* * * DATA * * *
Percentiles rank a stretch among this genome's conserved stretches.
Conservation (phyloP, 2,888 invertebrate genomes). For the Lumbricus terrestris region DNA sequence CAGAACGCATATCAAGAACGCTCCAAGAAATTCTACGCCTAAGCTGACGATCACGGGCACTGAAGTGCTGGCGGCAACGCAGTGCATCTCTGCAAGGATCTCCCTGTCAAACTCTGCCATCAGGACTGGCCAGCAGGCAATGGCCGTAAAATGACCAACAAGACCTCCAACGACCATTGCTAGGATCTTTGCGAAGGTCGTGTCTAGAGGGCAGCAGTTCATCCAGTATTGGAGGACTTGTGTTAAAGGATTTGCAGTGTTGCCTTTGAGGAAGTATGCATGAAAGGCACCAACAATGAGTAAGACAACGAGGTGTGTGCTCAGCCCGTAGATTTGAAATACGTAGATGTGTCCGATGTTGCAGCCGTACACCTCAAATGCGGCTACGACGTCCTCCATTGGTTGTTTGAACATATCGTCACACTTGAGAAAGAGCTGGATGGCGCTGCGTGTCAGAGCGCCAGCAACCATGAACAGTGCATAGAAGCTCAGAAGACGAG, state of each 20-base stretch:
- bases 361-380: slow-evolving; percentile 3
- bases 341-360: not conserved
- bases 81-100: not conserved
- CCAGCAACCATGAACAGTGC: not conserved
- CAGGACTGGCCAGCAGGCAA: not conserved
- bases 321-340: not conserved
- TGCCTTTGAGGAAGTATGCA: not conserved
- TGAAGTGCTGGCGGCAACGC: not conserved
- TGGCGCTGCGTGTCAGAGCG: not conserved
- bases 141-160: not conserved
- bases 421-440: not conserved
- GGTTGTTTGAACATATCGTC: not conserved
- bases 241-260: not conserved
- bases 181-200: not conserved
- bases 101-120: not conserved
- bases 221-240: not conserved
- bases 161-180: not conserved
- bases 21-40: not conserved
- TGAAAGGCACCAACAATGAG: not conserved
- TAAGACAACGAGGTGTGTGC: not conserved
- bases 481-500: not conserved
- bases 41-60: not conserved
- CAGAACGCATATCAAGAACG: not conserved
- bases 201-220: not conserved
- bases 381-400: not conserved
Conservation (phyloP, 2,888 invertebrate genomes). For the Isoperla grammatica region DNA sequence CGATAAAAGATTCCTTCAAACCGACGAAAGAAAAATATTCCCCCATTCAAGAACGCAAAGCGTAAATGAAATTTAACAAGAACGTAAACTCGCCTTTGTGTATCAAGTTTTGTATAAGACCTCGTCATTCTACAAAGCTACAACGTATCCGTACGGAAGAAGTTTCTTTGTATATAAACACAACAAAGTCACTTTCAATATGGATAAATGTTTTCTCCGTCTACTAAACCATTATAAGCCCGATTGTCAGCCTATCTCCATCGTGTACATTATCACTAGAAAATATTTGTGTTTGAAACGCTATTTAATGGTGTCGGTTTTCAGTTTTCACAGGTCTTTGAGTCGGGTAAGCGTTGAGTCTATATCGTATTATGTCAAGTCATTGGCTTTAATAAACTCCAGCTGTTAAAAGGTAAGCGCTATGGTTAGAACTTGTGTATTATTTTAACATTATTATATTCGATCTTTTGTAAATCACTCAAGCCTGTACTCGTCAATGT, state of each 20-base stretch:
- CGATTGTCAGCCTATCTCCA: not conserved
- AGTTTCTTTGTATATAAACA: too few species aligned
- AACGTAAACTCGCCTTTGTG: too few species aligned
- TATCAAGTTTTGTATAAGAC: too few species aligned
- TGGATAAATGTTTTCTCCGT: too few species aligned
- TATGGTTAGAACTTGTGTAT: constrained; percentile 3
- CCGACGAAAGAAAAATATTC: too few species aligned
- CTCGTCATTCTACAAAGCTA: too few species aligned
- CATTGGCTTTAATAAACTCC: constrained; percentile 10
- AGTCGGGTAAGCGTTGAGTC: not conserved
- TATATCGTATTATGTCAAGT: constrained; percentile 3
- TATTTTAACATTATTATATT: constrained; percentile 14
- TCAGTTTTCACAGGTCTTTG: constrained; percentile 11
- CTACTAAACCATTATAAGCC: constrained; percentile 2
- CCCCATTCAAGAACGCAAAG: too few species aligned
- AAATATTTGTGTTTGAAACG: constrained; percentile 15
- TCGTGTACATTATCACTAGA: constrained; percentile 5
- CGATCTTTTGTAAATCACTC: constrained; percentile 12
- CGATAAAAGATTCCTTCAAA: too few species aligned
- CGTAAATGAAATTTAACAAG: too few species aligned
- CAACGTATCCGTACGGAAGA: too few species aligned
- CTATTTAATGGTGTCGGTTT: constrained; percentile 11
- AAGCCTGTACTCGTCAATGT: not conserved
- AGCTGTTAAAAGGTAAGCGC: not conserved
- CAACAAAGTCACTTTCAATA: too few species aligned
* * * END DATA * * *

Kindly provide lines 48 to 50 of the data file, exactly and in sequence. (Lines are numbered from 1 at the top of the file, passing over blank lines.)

- CGTAAATGAAATTTAACAAG: too few species aligned
- CAACGTATCCGTACGGAAGA: too few species aligned
- CTATTTAATGGTGTCGGTTT: constrained; percentile 11